Post-listing, the rights of redemption diverge, depending on what kind of stablecoin you are issuing. The rights inherent from the 14-day ‘cooling-off period’, as mentioned, no longer apply once listed on an exchange, but general redemption rights do apply. These redemption rights, stipulated under MiCA, say that issuers of EMTs must always allow one-for-one redemption of tokens, with no exceptions. The EU does allow fees to be charged for this, but they must be clearly outlined in the original whitepaper submitted to the National Competent Authority. ARTs, once again, have an easier time. As the current draft stands, an issuer of an ART can avoid rights of redemption by simply writing in their whitepaper that such a right does not exist. They must remember, though: no mention of redemption rights in a whitepaper will be interpreted by the relevant authorities as acquiescence, and in that case all redemption requests must be honored. However, we should acknowledge that this seems to us as strange of a loophole as it does to you, and we strongly suspect this will change in the final draft of MiCA.

Would you issue a post-MiCA stablecoin?

The EU clearly sees stablecoins as a threat to their control of the money supply, and so much of MiCA is clearly targeted at their regulation within the 27 member states. However, they do not wish to suppress innovation, so in most cases they have allowed enough wiggle-room for true innovators to issue such tokens. It remains to be seen whether enough room has been left.

We mentioned earlier that the reserves that back EMTs and ARTs have to be held in an account or a vault that can be audited. Between audits, it would appear that issuers may invest the reserve funds into other things, but nothing with high risk, and nothing that would tie up the capital for long periods. So, effectively, some kind of ‘high interest’ savings account is your best option. This removes one of the big incentives for companies who might wish to issue stablecoins. From the side of the consumer, one of their big incentives has been removed by MiCA’s strict prohibition on the offering of interest to stablecoin holders. Faced with this, why not simply deposit your money into a bank? Maybe the same savings account that the issuers are using?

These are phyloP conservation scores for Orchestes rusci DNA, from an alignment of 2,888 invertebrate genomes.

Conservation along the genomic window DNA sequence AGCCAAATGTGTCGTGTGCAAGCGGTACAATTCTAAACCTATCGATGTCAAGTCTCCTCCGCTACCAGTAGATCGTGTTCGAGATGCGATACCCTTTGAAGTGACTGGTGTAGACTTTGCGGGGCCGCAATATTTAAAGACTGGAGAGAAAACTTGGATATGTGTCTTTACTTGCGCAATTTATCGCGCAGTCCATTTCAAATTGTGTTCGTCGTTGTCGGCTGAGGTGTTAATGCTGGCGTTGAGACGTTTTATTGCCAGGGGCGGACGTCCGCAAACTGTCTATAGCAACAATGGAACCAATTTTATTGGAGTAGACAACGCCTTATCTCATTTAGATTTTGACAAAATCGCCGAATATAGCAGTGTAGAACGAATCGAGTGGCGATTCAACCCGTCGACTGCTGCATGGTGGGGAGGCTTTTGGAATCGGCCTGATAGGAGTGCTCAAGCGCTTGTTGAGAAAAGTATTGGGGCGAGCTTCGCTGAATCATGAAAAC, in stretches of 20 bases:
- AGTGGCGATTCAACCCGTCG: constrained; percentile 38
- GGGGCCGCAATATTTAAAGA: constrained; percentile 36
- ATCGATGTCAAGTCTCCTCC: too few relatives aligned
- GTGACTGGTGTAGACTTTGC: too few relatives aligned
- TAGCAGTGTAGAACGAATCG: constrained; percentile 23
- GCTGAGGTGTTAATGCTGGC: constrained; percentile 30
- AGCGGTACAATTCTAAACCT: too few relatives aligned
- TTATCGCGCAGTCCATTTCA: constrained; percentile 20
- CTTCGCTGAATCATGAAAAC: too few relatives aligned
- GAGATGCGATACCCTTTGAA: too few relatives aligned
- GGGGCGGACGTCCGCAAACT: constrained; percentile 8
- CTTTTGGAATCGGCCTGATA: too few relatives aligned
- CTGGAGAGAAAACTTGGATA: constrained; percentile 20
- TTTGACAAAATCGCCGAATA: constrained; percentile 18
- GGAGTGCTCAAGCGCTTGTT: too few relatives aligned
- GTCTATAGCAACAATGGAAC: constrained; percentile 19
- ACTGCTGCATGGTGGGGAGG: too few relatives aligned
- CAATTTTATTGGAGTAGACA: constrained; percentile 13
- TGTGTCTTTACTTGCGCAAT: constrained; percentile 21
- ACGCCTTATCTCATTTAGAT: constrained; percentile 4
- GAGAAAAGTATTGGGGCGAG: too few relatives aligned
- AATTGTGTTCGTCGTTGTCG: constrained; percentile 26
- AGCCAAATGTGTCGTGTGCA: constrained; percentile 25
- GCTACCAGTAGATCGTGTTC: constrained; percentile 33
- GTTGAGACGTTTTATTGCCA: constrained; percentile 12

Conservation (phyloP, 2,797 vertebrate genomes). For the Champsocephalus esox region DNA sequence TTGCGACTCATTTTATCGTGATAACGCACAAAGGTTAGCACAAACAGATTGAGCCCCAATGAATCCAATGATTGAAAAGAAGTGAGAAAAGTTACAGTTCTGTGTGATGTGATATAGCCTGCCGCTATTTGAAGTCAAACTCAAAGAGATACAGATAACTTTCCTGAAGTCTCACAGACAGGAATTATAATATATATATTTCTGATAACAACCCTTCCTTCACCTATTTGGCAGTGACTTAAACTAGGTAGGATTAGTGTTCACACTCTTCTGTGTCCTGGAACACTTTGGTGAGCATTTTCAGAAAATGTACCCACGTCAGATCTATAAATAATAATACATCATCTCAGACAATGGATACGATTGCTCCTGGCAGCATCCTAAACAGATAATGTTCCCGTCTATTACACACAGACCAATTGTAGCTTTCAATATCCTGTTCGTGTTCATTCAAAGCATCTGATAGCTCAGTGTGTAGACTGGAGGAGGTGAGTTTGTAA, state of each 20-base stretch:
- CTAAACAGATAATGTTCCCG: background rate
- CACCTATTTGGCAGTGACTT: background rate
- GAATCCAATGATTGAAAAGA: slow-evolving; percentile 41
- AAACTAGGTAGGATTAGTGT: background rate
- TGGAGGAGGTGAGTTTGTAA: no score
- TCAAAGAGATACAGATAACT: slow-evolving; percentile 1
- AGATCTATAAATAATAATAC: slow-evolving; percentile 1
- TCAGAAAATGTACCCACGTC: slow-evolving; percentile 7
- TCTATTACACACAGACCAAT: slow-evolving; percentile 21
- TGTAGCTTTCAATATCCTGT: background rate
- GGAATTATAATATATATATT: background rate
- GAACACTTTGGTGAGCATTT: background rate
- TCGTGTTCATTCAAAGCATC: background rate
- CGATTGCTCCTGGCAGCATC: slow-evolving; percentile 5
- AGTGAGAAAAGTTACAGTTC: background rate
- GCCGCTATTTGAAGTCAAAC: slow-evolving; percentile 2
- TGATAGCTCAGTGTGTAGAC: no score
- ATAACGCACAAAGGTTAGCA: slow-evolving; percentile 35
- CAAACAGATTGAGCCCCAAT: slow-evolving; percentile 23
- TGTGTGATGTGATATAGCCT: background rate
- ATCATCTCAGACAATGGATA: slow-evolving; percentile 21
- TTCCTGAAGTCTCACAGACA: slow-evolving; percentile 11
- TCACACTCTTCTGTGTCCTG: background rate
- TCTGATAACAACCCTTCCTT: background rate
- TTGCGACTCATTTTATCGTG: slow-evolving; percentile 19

Another hurdle is the cap on stablecoins that was implemented in the final agreement made on June 30, 2022. The agreement, which will now be written up as the final draft, limited stablecoins to a daily transaction value of 200m euros. While this may seem like a lot, it is not, and several of the world’s current top stablecons already exceed that by many times. Upon reaching this limit, the issuer is prohibited from issuing more, and depending on the final wording, may be forced to remove some tokens from circulation. This is another upper limit on growth, and may deter some potential issuers from entering the market.

The future will be interesting, to say the least. With clear rules and regulations in place, we can expect increased consumer interest and confidence in stablecoins and other crypto assets. However, are the protections too tight so that they will strangle innovation in the crib? It remains to be seen.